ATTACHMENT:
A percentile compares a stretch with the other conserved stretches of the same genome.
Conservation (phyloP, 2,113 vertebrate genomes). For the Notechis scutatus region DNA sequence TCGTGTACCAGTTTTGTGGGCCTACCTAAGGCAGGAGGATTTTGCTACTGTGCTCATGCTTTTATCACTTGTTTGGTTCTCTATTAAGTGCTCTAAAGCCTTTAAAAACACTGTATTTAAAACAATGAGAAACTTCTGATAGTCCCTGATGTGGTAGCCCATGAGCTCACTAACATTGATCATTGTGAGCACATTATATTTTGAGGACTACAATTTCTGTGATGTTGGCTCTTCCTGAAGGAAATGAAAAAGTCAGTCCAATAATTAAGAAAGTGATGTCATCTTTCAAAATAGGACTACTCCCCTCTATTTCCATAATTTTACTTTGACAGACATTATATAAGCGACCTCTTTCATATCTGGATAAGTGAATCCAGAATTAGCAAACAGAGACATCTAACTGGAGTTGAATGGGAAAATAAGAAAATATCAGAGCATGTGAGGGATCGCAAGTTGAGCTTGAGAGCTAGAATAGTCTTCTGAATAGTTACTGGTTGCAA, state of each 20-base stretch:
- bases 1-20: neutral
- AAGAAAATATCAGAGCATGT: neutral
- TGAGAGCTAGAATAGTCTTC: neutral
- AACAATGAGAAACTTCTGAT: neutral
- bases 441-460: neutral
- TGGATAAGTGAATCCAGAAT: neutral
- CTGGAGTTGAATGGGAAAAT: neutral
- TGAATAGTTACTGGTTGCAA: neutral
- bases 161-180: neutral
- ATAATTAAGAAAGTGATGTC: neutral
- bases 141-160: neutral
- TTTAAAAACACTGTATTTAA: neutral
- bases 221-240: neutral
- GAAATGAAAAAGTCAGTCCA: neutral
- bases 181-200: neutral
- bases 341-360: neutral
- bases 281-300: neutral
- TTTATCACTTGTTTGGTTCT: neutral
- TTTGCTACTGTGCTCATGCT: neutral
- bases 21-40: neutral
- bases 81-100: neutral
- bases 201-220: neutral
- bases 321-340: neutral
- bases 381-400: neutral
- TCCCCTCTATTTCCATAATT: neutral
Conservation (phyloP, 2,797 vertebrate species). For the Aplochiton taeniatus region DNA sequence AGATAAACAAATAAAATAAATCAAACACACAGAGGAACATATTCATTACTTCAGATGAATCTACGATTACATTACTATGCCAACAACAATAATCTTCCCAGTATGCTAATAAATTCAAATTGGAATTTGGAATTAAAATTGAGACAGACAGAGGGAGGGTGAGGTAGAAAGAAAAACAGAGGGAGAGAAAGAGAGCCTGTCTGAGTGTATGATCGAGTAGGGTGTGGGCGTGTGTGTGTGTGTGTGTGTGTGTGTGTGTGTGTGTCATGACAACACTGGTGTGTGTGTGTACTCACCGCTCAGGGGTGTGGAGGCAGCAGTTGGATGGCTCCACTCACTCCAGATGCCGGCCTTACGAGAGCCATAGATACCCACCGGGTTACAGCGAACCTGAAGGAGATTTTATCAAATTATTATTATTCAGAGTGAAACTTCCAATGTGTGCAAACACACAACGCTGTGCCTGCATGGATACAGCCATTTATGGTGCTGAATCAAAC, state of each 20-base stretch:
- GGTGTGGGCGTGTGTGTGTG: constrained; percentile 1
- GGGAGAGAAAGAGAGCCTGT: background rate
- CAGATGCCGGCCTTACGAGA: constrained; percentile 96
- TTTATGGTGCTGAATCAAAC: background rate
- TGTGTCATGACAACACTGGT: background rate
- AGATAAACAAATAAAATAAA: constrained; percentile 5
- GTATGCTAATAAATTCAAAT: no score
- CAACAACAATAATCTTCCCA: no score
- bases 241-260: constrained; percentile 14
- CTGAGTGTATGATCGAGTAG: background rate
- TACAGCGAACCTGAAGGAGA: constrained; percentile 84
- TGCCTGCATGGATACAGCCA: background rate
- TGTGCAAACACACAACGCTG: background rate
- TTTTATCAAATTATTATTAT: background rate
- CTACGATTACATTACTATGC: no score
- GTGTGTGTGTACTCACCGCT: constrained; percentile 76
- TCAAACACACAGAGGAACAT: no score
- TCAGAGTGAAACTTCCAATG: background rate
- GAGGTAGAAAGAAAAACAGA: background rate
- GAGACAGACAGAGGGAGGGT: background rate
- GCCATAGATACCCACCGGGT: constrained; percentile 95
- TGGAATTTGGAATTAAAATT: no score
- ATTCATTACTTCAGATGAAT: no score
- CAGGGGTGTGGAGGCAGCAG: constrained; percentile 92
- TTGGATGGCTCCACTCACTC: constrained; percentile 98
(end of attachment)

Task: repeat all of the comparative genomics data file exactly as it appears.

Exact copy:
A percentile compares a stretch with the other conserved stretches of the same genome.
Conservation (phyloP, 2,113 vertebrate genomes). For the Notechis scutatus region DNA sequence TCGTGTACCAGTTTTGTGGGCCTACCTAAGGCAGGAGGATTTTGCTACTGTGCTCATGCTTTTATCACTTGTTTGGTTCTCTATTAAGTGCTCTAAAGCCTTTAAAAACACTGTATTTAAAACAATGAGAAACTTCTGATAGTCCCTGATGTGGTAGCCCATGAGCTCACTAACATTGATCATTGTGAGCACATTATATTTTGAGGACTACAATTTCTGTGATGTTGGCTCTTCCTGAAGGAAATGAAAAAGTCAGTCCAATAATTAAGAAAGTGATGTCATCTTTCAAAATAGGACTACTCCCCTCTATTTCCATAATTTTACTTTGACAGACATTATATAAGCGACCTCTTTCATATCTGGATAAGTGAATCCAGAATTAGCAAACAGAGACATCTAACTGGAGTTGAATGGGAAAATAAGAAAATATCAGAGCATGTGAGGGATCGCAAGTTGAGCTTGAGAGCTAGAATAGTCTTCTGAATAGTTACTGGTTGCAA, state of each 20-base stretch:
- bases 1-20: neutral
- AAGAAAATATCAGAGCATGT: neutral
- TGAGAGCTAGAATAGTCTTC: neutral
- AACAATGAGAAACTTCTGAT: neutral
- bases 441-460: neutral
- TGGATAAGTGAATCCAGAAT: neutral
- CTGGAGTTGAATGGGAAAAT: neutral
- TGAATAGTTACTGGTTGCAA: neutral
- bases 161-180: neutral
- ATAATTAAGAAAGTGATGTC: neutral
- bases 141-160: neutral
- TTTAAAAACACTGTATTTAA: neutral
- bases 221-240: neutral
- GAAATGAAAAAGTCAGTCCA: neutral
- bases 181-200: neutral
- bases 341-360: neutral
- bases 281-300: neutral
- TTTATCACTTGTTTGGTTCT: neutral
- TTTGCTACTGTGCTCATGCT: neutral
- bases 21-40: neutral
- bases 81-100: neutral
- bases 201-220: neutral
- bases 321-340: neutral
- bases 381-400: neutral
- TCCCCTCTATTTCCATAATT: neutral
Conservation (phyloP, 2,797 vertebrate species). For the Aplochiton taeniatus region DNA sequence AGATAAACAAATAAAATAAATCAAACACACAGAGGAACATATTCATTACTTCAGATGAATCTACGATTACATTACTATGCCAACAACAATAATCTTCCCAGTATGCTAATAAATTCAAATTGGAATTTGGAATTAAAATTGAGACAGACAGAGGGAGGGTGAGGTAGAAAGAAAAACAGAGGGAGAGAAAGAGAGCCTGTCTGAGTGTATGATCGAGTAGGGTGTGGGCGTGTGTGTGTGTGTGTGTGTGTGTGTGTGTGTGTGTCATGACAACACTGGTGTGTGTGTGTACTCACCGCTCAGGGGTGTGGAGGCAGCAGTTGGATGGCTCCACTCACTCCAGATGCCGGCCTTACGAGAGCCATAGATACCCACCGGGTTACAGCGAACCTGAAGGAGATTTTATCAAATTATTATTATTCAGAGTGAAACTTCCAATGTGTGCAAACACACAACGCTGTGCCTGCATGGATACAGCCATTTATGGTGCTGAATCAAAC, state of each 20-base stretch:
- GGTGTGGGCGTGTGTGTGTG: constrained; percentile 1
- GGGAGAGAAAGAGAGCCTGT: background rate
- CAGATGCCGGCCTTACGAGA: constrained; percentile 96
- TTTATGGTGCTGAATCAAAC: background rate
- TGTGTCATGACAACACTGGT: background rate
- AGATAAACAAATAAAATAAA: constrained; percentile 5
- GTATGCTAATAAATTCAAAT: no score
- CAACAACAATAATCTTCCCA: no score
- bases 241-260: constrained; percentile 14
- CTGAGTGTATGATCGAGTAG: background rate
- TACAGCGAACCTGAAGGAGA: constrained; percentile 84
- TGCCTGCATGGATACAGCCA: background rate
- TGTGCAAACACACAACGCTG: background rate
- TTTTATCAAATTATTATTAT: background rate
- CTACGATTACATTACTATGC: no score
- GTGTGTGTGTACTCACCGCT: constrained; percentile 76
- TCAAACACACAGAGGAACAT: no score
- TCAGAGTGAAACTTCCAATG: background rate
- GAGGTAGAAAGAAAAACAGA: background rate
- GAGACAGACAGAGGGAGGGT: background rate
- GCCATAGATACCCACCGGGT: constrained; percentile 95
- TGGAATTTGGAATTAAAATT: no score
- ATTCATTACTTCAGATGAAT: no score
- CAGGGGTGTGGAGGCAGCAG: constrained; percentile 92
- TTGGATGGCTCCACTCACTC: constrained; percentile 98